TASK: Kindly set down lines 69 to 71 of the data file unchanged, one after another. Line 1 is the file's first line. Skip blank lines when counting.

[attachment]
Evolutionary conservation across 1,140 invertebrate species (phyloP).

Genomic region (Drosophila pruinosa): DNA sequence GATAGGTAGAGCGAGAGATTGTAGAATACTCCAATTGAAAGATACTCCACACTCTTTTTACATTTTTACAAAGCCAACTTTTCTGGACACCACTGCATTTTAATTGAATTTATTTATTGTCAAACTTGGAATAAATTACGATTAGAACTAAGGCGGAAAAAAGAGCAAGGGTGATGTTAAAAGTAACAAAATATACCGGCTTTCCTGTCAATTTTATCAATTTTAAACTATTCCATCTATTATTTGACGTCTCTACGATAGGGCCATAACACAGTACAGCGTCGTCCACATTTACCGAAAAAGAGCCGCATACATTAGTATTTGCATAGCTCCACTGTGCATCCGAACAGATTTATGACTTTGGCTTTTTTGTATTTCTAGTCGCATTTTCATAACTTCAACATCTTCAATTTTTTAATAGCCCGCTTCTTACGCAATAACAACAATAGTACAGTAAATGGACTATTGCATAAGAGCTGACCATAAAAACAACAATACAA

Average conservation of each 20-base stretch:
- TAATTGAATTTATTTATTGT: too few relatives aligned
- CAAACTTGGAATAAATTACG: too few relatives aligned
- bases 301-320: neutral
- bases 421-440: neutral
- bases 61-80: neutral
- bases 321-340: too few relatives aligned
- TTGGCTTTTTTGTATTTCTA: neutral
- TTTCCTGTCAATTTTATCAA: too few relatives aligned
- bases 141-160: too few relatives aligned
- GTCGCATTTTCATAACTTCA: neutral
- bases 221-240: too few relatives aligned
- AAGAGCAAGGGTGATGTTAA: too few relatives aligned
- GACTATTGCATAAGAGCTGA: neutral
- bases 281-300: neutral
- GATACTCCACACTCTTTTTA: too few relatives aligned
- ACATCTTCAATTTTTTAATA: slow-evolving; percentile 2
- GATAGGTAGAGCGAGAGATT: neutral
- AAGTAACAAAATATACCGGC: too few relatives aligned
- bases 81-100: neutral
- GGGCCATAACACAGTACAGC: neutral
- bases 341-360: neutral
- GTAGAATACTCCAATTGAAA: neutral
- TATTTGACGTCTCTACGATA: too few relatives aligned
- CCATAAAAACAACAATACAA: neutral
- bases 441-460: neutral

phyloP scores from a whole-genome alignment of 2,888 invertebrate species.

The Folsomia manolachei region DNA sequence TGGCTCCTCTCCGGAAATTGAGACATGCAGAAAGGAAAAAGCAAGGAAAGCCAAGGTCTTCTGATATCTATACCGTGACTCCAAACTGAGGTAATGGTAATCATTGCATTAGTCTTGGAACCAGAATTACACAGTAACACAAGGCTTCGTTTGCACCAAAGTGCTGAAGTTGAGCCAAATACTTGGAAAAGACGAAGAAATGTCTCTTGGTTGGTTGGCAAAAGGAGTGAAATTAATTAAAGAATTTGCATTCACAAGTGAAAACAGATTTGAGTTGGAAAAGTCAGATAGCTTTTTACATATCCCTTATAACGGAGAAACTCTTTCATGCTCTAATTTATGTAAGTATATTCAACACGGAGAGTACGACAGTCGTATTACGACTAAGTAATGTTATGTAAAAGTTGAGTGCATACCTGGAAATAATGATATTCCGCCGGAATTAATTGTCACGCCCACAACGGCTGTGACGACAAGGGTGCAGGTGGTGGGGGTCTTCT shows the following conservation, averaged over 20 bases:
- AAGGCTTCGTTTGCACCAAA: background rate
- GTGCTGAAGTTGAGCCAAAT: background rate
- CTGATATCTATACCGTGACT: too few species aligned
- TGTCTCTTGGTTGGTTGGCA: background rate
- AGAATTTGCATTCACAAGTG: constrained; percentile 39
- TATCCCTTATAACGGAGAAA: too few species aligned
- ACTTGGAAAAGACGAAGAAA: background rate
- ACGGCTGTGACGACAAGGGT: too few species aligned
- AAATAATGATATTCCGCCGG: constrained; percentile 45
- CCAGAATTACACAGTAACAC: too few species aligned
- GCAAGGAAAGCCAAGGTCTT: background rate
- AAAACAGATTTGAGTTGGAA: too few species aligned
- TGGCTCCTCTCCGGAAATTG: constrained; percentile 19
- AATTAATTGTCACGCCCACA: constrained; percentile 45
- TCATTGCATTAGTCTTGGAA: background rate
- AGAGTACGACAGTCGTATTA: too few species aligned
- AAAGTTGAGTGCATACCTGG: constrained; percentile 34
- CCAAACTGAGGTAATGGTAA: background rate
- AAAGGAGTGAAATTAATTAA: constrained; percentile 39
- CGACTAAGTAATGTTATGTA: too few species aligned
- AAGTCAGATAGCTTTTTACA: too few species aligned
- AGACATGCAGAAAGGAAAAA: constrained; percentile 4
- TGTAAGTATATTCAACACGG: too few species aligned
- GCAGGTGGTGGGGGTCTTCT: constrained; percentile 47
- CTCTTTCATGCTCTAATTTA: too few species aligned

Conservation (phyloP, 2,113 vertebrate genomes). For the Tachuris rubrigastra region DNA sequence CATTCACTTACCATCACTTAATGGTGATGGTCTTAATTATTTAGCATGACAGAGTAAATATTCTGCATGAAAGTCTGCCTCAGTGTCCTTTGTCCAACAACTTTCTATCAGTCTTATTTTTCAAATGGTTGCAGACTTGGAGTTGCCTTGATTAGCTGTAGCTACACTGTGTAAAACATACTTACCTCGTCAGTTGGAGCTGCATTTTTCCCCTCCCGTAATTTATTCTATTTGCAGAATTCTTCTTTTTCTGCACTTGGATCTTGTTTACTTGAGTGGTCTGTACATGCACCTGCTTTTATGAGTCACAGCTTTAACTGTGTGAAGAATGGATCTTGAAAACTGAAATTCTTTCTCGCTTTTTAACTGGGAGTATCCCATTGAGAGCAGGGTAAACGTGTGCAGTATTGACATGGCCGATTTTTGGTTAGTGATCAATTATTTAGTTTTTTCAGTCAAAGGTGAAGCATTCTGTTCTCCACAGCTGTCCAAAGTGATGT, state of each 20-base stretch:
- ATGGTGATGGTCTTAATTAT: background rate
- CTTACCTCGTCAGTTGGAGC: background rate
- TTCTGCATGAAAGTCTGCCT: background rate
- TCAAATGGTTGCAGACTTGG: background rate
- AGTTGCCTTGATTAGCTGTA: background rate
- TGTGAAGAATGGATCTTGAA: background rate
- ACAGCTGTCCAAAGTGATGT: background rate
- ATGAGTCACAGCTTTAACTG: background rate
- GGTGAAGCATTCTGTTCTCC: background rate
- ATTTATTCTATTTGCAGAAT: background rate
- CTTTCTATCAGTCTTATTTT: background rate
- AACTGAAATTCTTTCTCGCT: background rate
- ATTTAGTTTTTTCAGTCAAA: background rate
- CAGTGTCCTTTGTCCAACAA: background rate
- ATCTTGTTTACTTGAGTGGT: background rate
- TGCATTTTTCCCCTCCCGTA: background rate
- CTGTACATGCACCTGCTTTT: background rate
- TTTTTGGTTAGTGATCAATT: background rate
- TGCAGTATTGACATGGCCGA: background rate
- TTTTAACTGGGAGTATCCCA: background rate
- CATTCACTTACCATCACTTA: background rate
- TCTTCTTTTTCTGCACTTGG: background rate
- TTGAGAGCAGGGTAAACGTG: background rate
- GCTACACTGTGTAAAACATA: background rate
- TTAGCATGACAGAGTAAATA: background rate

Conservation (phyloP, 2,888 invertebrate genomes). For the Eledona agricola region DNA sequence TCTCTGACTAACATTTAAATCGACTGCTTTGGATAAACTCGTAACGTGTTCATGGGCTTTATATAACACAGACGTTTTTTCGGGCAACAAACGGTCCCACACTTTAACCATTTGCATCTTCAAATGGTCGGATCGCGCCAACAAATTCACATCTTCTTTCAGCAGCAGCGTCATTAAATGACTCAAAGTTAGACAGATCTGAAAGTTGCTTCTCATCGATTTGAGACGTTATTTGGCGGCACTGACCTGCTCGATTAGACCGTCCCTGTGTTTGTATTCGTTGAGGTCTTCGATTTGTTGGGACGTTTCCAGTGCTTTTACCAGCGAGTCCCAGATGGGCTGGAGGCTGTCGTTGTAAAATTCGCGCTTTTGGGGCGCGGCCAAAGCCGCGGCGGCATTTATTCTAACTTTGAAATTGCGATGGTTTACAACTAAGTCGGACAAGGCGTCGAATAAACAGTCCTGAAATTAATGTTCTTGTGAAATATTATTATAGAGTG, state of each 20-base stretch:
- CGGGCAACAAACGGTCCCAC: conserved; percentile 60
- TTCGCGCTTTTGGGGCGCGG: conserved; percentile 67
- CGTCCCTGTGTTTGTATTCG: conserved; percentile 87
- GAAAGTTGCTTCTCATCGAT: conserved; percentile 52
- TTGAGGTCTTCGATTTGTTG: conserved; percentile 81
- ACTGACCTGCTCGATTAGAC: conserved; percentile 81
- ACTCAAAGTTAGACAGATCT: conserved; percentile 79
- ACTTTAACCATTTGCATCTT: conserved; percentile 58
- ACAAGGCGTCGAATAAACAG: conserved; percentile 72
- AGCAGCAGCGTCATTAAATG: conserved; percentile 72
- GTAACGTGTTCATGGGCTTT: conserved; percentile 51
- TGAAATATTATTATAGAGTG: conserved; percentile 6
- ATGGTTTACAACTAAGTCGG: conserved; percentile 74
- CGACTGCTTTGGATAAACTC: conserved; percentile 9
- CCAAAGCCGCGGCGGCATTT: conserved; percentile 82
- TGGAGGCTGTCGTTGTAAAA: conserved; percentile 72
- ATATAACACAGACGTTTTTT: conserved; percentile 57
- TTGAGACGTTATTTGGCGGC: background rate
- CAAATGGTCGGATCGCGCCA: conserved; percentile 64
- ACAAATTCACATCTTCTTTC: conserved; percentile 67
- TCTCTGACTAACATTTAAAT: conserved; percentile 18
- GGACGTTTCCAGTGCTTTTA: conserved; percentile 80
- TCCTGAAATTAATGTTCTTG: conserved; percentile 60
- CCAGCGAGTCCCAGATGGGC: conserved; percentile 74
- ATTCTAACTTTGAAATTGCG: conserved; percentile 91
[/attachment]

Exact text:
- ATTTAGTTTTTTCAGTCAAA: background rate
- CAGTGTCCTTTGTCCAACAA: background rate
- ATCTTGTTTACTTGAGTGGT: background rate